The NEW First Lady of Soul

This is Clash’s first female cover-shoot. And the female cover star in question is none other than Duffy. Newly crowned and walking on air…

Having teetered into the nation’s consciousness on the eve of 2008, Duffy’s siren-call has enraptured a captive audience, shape-shifting back to a time when the female voice was more then just a sashaying popsicle in a mini-dress. The mixture of young and old is palpable in debut record ‘Rockferry’, as is Duffy’s own blend of worldly maturity and self-confessed inexperience. This is a singer who is still getting to grips with who she is and just what wonders her defiant vocal-chords can achieve.

The influences are easy to roll-call: the husky tone and grace alludes to Dusty Springfield; the all-encompassing gutsy warbles and trills shriek of pint-sized Lulu; her melody and tales of heartbreak strike of a concoction of Carole King and Karen Carpenter; whilst the syncopated soul rhythm, most notably on heart break’s swan song ‘Stepping Stone’, simmer to Dionne Warwick’s ‘Walk On By’. Yet in the face of past tradition, Duffy’s vocal identity is defiantly Duffy: here and now.

It’s not a weakness to have a smile on your face. In London, one thing I’m sceptical about is that being positive isn’t cool.

Congratulations on being the first female front cover for Clash.

I’m the first girl! That’s amazing. What an honour – I’m getting cold shivers and stuff. Thank you. That’s going down in my list of major things I’ve achieved.

Do you think it marks a change in the music scene? Even at this years BRITS, the awards seemed dominated by strong female artists in an industry that was previously reigned by their male counterparts. How does it feel to be a part of this?

I feel as though I’m watching from the outside. I don’t feel like I’m in it yet. I think I’ll always feel like that though with everything that I do. I mean, they all know each other - they all went to the same schools – there seems to be a scene there.

Well, you’re still so young. You’re only twenty-three but you are singing with a mature voice that reaches beyond those years. That juxtaposition has created this media frenzy around you at the moment. It’s been a hell of a year for you so far and we’re only in February… Has this all sneaked up on you?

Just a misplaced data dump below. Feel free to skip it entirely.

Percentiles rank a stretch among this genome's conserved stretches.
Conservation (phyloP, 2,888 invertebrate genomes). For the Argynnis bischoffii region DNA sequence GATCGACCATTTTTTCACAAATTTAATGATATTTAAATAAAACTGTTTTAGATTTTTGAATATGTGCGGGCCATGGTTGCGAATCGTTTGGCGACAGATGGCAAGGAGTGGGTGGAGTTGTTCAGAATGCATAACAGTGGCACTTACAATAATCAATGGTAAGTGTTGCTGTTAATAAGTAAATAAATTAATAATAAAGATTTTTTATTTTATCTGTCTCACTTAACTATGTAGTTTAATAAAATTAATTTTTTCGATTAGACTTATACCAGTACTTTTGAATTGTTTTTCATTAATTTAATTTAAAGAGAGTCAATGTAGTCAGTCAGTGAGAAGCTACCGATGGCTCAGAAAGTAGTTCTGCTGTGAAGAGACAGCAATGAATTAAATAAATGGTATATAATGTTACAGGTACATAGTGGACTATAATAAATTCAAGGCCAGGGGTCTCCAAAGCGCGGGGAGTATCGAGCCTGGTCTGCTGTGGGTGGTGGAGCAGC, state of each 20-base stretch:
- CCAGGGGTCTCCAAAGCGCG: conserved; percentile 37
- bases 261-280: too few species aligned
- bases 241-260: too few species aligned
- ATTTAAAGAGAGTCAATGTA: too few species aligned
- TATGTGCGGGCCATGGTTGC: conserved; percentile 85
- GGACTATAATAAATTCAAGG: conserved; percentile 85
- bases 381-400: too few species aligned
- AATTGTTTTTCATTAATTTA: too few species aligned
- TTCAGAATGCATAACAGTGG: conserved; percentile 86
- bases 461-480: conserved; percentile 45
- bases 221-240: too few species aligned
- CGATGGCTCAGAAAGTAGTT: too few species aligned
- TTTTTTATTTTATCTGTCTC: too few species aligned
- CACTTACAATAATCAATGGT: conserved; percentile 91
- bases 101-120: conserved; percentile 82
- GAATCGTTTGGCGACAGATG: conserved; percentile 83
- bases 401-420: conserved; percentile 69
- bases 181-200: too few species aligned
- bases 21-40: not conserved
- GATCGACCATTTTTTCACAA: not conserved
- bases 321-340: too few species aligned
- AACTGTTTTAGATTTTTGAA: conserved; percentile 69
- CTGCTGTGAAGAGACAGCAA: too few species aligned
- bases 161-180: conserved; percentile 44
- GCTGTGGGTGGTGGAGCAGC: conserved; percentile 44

It has, it has… How can I explain it? It was a slow process and then as soon as the doors were open it went mental. I mean, I get chased by people on motorbikes and things. It’s not something that anyone can really prepare you for. I never realised, because I live in my own little world really and you don’t really realise the fascination that people find in your music. For me, it’s just something that I do. The celebrity thing, it’s different now, isn’t it?

It’s been said that there was “no compromising” - with you as an artist, your voice or your record. Did you ever come across difficulties in achieving this, taking into consideration that the music industry often caters for “niche” markets?

I don’t really want to be a covers artist, although it’s tempting to go and thrash out all my favourite obscure Northern Soul songs.

No, not at all. I made that record so honestly with my manager Jeannette who’s like my best mate as well. We enjoyed the process together. I never thought it would reach this far. When you make a record – it doesn’t go anywhere. It will always exist, even if it’s in someone’s dusty old shoebox in fifty years, so there’s no rush. That’s why I don’t think I’m looking for anything else now – I’m not wanting new highs from it. I put myself under a lot of pressure to make the album, though. Nobody put me under pressure but me. I think Bernard [Butler] has been misquoted, saying: “If you don’t do this then you’re going back to Wales”, but that really wasn’t the case.

Are you ever tempted to indulge in some of your favourite covers?

I don’t really want to be a covers artist, although it’s tempting to go and thrash out all my favourite obscure Northern Soul songs. I think I’ll hold back on that, just for now, introduce people to my music first.

Why the title, ‘Rockferry’?

It is a place. It does exist geographically. But I’ve never been there – I’m self confessingly saying that. It’s on the border between Wales and England and I just caught a whiff of the name, and just like anything in my life, I’m always looking for clichés. I don’t think it’s at all an insult to say something’s a cliche. I thought ‘Rockferry’ sounded really strong and almost defiant and it’s a song about struggle and it’s about overcoming something. It’s not a love song. I mean, what is love? Love is such a whimsical word. ‘Rockferry’ is a place that everyone is trying to get to if they’re trying to achieve something in their life.


The full version of this interview can be found in Issue 26 of Clash Magazine onsale now.


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